Updating plumbing in a home

Then tackle the basement to prevent cold air that enters there from being sucked into upstairs rooms. When you consider that many homes have 30 or 40 of these fixtures, it’s easy to see why researchers at the Pennsylvania Housing Research/Resource Center pinpointed them as a leading cause of household air leaks.

Lights labeled ICAT, for “insulation contact and air tight,” are already sealed; look for the label next to the bulb. An airtight baffle ( to ) is a quick, 10-second fix.

But builders in the past often skipped this cover behind knee walls (partial-height walls where the roof angles down into the top floor), above dropped ceilings or soffits, and above angled ceilings over stairs.

Up in the attic, you may need to push insulation away to see if the stud cavities are open.

Nifty gadgets called pulley seals ( a pair) block air from streaming through the holes where cords disappear into the frames. If a draft comes in at the bottom, install a new door sweep (). Wear protective gear: disposable clothes, gloves, and a double-elastic mask or half-face respirator.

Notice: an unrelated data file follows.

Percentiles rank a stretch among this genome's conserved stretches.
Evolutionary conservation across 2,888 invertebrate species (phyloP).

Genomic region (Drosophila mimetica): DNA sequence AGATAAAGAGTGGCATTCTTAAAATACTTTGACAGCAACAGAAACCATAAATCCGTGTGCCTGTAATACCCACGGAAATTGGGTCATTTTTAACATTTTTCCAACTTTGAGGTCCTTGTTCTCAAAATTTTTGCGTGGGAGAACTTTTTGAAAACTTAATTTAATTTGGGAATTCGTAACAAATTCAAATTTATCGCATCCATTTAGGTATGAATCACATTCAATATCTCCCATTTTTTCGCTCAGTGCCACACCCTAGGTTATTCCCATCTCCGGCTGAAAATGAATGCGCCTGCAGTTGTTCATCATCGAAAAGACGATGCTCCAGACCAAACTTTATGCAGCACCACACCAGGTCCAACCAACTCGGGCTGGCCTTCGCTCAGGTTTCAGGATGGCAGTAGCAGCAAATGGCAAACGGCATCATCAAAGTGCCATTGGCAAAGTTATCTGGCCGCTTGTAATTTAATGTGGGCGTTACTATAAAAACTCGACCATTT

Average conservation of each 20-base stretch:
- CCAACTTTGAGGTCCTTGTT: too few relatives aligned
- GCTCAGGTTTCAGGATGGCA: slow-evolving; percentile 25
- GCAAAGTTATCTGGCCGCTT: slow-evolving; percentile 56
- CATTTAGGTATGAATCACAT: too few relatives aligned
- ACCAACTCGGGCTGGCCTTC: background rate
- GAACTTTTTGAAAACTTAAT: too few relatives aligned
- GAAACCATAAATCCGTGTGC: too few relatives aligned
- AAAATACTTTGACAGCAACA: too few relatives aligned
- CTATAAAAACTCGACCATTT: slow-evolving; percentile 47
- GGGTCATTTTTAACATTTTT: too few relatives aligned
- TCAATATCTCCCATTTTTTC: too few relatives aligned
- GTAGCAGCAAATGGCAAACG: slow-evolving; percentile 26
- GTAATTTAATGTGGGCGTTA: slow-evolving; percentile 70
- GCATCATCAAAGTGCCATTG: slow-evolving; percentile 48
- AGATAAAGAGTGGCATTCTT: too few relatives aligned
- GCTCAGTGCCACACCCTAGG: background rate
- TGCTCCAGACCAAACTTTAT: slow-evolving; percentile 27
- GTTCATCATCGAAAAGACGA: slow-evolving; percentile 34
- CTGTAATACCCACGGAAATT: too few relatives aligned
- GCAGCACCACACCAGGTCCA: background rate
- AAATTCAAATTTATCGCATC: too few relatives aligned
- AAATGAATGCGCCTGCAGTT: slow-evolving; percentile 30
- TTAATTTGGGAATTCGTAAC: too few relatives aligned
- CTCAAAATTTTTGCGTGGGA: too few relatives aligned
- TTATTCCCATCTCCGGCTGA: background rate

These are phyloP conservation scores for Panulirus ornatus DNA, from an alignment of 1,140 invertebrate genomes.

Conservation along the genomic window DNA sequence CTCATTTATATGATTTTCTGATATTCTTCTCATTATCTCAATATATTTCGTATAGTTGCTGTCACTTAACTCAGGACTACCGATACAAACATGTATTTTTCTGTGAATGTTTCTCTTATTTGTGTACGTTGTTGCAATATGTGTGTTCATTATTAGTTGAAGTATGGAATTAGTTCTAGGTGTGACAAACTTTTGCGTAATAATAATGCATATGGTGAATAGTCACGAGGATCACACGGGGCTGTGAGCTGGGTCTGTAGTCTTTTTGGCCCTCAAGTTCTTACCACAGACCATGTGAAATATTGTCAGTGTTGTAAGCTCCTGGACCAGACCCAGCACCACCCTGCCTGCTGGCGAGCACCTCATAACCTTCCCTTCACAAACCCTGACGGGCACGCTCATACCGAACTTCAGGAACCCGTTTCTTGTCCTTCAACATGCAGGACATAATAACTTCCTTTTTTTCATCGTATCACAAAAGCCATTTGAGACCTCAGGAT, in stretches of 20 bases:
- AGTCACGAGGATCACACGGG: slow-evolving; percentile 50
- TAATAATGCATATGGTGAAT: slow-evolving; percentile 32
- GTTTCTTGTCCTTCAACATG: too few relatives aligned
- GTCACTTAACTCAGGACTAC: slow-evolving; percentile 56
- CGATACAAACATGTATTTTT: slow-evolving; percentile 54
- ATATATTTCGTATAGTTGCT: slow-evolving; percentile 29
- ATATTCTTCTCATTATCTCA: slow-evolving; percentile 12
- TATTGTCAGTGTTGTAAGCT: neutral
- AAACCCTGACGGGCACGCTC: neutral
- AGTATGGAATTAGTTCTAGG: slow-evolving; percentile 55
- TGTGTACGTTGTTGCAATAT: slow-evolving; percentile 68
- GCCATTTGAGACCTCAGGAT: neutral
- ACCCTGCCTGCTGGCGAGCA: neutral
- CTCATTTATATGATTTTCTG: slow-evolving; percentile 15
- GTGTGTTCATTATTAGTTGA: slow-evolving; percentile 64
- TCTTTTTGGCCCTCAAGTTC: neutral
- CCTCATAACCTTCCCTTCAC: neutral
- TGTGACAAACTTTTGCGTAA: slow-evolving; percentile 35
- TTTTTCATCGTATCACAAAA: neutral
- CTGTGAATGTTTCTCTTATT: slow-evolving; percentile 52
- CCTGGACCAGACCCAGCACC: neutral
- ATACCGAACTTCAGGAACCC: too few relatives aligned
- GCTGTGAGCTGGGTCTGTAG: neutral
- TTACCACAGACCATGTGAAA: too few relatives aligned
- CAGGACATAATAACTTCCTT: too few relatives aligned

Bring along a droplight, plus at least two pieces of plywood big enough to span two or three joists to support you as you work.

To keep insulation away from the hot flue pipe, form a barrier by wrapping a cylinder of flashing around the flue, leaving a 1-inch space in between.

Seal it by caulking between the stair frame and the rough opening, or by installing foam weatherstripping around the perimeter of the hatch opening.A typical family spends about a third of its annual heating and cooling budget -- roughly 0 -- on air that leaks into or out of the house through unintended gaps and cracks.With the money you waste in just one year, you can plug many of those leaks yourself.Use high-temperature caulk around vent pipes that get hot, such as those for the furnace or water heater.Shoot foam around wider holes for wires, pipes, and ducts that pass through basement walls to the outside.

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